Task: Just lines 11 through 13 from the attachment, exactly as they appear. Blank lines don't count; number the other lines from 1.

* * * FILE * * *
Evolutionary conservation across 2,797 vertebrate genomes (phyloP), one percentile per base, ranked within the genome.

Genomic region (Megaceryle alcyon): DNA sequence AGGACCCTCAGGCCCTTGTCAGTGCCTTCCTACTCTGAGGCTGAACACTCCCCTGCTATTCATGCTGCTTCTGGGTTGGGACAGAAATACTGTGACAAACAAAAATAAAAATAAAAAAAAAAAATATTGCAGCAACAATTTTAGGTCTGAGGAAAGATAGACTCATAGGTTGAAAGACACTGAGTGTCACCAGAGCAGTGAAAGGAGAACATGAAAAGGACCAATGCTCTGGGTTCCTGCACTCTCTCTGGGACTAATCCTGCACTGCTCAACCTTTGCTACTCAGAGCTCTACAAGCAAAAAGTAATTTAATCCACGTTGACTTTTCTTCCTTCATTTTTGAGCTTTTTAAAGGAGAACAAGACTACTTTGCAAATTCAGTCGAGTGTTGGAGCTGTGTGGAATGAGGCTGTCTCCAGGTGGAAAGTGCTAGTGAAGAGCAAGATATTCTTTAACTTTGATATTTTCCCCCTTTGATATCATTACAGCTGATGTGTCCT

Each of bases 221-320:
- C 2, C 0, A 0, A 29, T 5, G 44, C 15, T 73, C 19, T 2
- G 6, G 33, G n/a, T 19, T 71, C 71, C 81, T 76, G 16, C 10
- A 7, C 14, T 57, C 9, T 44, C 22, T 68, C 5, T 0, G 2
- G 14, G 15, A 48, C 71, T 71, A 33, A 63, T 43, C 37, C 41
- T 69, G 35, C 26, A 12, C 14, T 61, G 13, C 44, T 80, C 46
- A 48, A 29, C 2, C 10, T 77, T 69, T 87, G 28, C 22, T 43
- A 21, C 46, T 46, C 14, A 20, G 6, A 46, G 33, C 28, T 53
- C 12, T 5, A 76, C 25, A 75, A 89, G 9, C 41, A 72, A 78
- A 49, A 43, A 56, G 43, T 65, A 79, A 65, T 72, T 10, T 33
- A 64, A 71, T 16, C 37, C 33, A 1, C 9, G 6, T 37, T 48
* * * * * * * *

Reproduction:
- C 12, T 5, A 76, C 25, A 75, A 89, G 9, C 41, A 72, A 78
- A 49, A 43, A 56, G 43, T 65, A 79, A 65, T 72, T 10, T 33
- A 64, A 71, T 16, C 37, C 33, A 1, C 9, G 6, T 37, T 48